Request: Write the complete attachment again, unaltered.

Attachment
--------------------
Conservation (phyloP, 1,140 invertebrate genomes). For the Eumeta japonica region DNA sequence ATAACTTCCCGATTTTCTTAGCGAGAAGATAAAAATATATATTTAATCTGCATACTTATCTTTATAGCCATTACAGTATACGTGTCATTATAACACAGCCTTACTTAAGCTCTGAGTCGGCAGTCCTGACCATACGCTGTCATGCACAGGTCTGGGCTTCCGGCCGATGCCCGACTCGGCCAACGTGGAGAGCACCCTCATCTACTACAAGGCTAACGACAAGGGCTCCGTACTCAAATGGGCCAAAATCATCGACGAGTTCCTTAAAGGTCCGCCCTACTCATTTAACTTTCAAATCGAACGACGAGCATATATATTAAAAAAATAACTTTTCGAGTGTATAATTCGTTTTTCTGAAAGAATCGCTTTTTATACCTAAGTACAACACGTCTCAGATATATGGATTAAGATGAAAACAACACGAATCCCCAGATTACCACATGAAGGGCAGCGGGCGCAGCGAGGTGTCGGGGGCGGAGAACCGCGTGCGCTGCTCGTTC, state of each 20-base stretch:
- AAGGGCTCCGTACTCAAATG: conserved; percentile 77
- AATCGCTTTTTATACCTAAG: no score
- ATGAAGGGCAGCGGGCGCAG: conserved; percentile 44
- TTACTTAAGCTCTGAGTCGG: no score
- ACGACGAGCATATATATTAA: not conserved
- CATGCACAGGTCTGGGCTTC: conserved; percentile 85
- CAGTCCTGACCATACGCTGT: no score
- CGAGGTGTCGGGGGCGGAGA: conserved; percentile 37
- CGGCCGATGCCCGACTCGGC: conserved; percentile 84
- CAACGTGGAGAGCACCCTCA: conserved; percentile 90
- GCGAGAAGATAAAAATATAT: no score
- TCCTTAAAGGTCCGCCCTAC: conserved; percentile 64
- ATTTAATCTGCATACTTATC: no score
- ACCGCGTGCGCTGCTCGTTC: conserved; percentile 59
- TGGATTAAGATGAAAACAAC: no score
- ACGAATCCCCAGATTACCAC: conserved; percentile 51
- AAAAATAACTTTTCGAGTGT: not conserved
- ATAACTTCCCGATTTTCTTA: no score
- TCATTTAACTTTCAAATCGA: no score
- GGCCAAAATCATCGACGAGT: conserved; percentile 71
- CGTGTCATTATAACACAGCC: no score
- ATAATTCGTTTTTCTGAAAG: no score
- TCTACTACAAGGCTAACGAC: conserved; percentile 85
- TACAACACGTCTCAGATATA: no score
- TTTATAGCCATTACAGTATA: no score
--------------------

Conservation (phyloP, 1,140 invertebrate genomes). For the Eumeta japonica region DNA sequence ATAACTTCCCGATTTTCTTAGCGAGAAGATAAAAATATATATTTAATCTGCATACTTATCTTTATAGCCATTACAGTATACGTGTCATTATAACACAGCCTTACTTAAGCTCTGAGTCGGCAGTCCTGACCATACGCTGTCATGCACAGGTCTGGGCTTCCGGCCGATGCCCGACTCGGCCAACGTGGAGAGCACCCTCATCTACTACAAGGCTAACGACAAGGGCTCCGTACTCAAATGGGCCAAAATCATCGACGAGTTCCTTAAAGGTCCGCCCTACTCATTTAACTTTCAAATCGAACGACGAGCATATATATTAAAAAAATAACTTTTCGAGTGTATAATTCGTTTTTCTGAAAGAATCGCTTTTTATACCTAAGTACAACACGTCTCAGATATATGGATTAAGATGAAAACAACACGAATCCCCAGATTACCACATGAAGGGCAGCGGGCGCAGCGAGGTGTCGGGGGCGGAGAACCGCGTGCGCTGCTCGTTC, state of each 20-base stretch:
- AAGGGCTCCGTACTCAAATG: conserved; percentile 77
- AATCGCTTTTTATACCTAAG: no score
- ATGAAGGGCAGCGGGCGCAG: conserved; percentile 44
- TTACTTAAGCTCTGAGTCGG: no score
- ACGACGAGCATATATATTAA: not conserved
- CATGCACAGGTCTGGGCTTC: conserved; percentile 85
- CAGTCCTGACCATACGCTGT: no score
- CGAGGTGTCGGGGGCGGAGA: conserved; percentile 37
- CGGCCGATGCCCGACTCGGC: conserved; percentile 84
- CAACGTGGAGAGCACCCTCA: conserved; percentile 90
- GCGAGAAGATAAAAATATAT: no score
- TCCTTAAAGGTCCGCCCTAC: conserved; percentile 64
- ATTTAATCTGCATACTTATC: no score
- ACCGCGTGCGCTGCTCGTTC: conserved; percentile 59
- TGGATTAAGATGAAAACAAC: no score
- ACGAATCCCCAGATTACCAC: conserved; percentile 51
- AAAAATAACTTTTCGAGTGT: not conserved
- ATAACTTCCCGATTTTCTTA: no score
- TCATTTAACTTTCAAATCGA: no score
- GGCCAAAATCATCGACGAGT: conserved; percentile 71
- CGTGTCATTATAACACAGCC: no score
- ATAATTCGTTTTTCTGAAAG: no score
- TCTACTACAAGGCTAACGAC: conserved; percentile 85
- TACAACACGTCTCAGATATA: no score
- TTTATAGCCATTACAGTATA: no score